Droning on About UAS

By Robert Mark on November 19th, 2014


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At the risk of droning on about a topic my pals David and Max at the UAV Digest show are getting tired of hearing, I just think it’s time to come clean. I really do think drones, UASs, or RPVs or whatever you want to call them, are really pretty incredible technology. And like David and Max, I think their future is set in stone … even here in the United States.

There is just one teensy little piece of the conversation that drone builders and operators seem to be avoiding in the constant push to let the drones fly. How do we safely separate remotely-operated drones from people-carrying airplanes?

We expect a new rule on commercial drones from the FAA by year’s end. But my guess is that will only cover the barest minimums like operations below 400 feet and within line of sight of the operator. Those kinds of model-airplane like guidelines might work too if drones keep well clear of airports.

But what about the rest of the million or so drones sold around the world in the past few years, the ones that seem to be flying closer and closer to airplanes and airports?TAM-Final-LogowithJetwhine

I met a helicopter pilot from Alaska earlier this year who told me he’d had more than a couple of close calls with drones on the North Slope. Who was operating them, no one knew. He just knew they were too darned close for comfort.

In Australia last week, firefighters operating both aircraft and helicopters said they’d had so many near collisions that they’re planning on pulling out of a fire scene if there’s even the mention of a nearby drone.

The real missing link in this drone puzzle is that practical technology to sense-and-avoid other traffic, the roll normally played by pilots looking out the cockpit windows, doesn’t exist. Sense-and-avoid technology is a must-have too if drones and manned airplanes are ever going to operate in the same airspace safely because ATC radar doesn’t seem to see drones at all. Luckily, there haven’t been any drone / aircraft mid air collisions … yet

So to all you drone builders and operators out there, I’m really with you on these things. We pilots and air safety geeks don’t want to shut you out … honest.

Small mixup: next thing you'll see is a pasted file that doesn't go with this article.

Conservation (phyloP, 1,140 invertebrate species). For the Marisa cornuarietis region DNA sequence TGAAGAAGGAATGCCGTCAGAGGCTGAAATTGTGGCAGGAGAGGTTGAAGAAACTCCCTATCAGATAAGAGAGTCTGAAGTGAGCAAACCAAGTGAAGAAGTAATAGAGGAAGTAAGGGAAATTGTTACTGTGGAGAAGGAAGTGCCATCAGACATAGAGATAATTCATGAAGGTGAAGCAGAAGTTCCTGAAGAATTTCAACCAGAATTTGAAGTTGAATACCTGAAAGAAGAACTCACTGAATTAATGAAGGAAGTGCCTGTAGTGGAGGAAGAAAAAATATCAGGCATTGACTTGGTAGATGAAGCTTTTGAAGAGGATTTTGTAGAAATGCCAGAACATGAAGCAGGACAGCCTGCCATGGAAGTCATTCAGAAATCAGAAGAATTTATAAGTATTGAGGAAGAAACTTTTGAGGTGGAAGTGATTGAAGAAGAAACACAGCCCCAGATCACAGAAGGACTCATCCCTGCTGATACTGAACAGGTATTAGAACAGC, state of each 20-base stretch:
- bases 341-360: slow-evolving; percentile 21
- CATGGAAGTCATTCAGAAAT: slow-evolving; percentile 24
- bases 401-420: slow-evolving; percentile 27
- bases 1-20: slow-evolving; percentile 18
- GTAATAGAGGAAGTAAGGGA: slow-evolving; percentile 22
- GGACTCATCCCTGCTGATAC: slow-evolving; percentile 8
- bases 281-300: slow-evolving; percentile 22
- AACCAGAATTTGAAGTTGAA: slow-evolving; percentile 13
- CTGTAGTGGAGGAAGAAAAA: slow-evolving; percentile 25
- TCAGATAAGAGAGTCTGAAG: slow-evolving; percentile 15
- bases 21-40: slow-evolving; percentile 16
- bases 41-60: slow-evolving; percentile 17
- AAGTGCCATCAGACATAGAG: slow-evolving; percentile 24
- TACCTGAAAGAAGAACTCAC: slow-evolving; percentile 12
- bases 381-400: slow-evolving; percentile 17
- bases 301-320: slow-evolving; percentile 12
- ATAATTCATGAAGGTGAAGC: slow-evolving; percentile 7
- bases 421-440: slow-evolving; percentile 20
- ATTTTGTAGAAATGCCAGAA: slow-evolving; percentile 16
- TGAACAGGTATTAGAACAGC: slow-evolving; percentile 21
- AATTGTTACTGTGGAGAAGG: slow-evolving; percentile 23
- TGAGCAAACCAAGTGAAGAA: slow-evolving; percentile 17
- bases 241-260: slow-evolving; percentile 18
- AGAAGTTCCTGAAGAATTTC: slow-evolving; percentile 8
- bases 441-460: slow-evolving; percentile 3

Without a universal miracle tool packed inside each and every drone however, one that protects the flying public from drone drivers operating somewhere safe with a joystick and a laptop, expect pushback against drones – plenty of it too. Right now the push is only coming from a few pilots and industry organizations. But when passengers realize the real threat they’re facing, the conversation will become much, much louder.


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One Response to “Droning on About UAS”

  1. Charley Says:

    Here is something that happened several weeks ago at a safety conference I attended that perfectly illustrates why regulation and a training/education requirement for drone operators is necessary. My organization requires semi-annual attendance at safety and training events normal held in NC and NJ. Due to a rash of incidents, an additional conference was held at GAI, a busy airport just north of DC in Montgomery County, MD. While our second speaker was presenting, a camera equipped quadcopter crashed into and damaged an attendee’s parked car – on airport grounds- just outside of our classroom filled with people, and within 300′ laterally of the active runway. Whoever was “flying” that quadcopter was lucky – the preceding speaker who left moments before, is in charge of the DC region air crash investigations for the FAA…

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